The British Psychological Society‘s History of Psychology Centre, in conjunction with UCL’s Centre for the History of the Psychological Disciplines, has announced the next talk in their Autumn seminar series. On Thursday October 29th Matthew Smith (right), of the University of Strathclyde, will be speaking on “Getting on in Gotham: Preventing Mental Illness in New York City, 1945-1980.” Full details can be found here. The abstract reads,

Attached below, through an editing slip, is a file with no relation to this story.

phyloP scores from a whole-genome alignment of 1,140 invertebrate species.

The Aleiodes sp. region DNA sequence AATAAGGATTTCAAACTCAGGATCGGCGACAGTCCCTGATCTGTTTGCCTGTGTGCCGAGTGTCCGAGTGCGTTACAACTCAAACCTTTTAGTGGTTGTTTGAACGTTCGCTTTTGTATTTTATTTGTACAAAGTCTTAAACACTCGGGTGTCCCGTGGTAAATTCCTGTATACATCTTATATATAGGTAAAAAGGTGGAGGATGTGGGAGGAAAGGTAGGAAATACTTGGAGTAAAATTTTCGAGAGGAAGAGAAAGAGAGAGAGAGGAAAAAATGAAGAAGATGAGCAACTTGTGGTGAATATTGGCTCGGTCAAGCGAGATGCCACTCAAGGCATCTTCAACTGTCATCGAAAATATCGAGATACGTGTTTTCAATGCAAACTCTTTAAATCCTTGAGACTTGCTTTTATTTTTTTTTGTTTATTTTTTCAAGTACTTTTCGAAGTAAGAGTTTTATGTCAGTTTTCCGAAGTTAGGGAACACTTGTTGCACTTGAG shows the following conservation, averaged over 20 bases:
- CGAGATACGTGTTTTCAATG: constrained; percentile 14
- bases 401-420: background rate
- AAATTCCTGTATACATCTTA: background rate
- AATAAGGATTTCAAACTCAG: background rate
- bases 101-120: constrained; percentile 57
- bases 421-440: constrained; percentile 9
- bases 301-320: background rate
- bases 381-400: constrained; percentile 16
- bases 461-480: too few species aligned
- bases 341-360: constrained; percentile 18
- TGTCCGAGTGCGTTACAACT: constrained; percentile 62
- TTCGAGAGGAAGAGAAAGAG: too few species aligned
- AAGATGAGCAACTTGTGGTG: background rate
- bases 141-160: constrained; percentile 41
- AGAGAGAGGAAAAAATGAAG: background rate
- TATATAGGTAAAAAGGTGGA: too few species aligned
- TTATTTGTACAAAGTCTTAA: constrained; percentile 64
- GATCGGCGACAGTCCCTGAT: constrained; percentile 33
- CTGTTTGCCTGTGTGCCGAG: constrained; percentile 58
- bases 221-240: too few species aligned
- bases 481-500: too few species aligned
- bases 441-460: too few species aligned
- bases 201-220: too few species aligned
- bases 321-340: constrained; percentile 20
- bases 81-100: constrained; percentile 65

In 1962, the authors of the Mental Health in the Metropolis: The Midtown Manhattan Project made a startling claim: fewer than 1 in 5 (18.5%) Manhattanites were in good mental health. Although a third of the population was believed to suffer only from mild symptoms, a quarter were believed to be incapacitated by their mental health problems. Such figures merely underlined the argument made by many American psychiatrists following the Second World War: that mental illness was rife in American society and that the only way to stop its spread was to undertake preventive action. Responding positively to this rhetoric was President Kennedy who a year later passed the Community Mental Health Act, which had prevention at its core. By 1980, however, preventive psychiatry was on the wane, to be eclipsed by psychopharmacology. This paper examines how preventive approaches to mental illness were conceptualised and introduced in New York City, paying particular attention to the perceived relationship between the urban environment and mental health.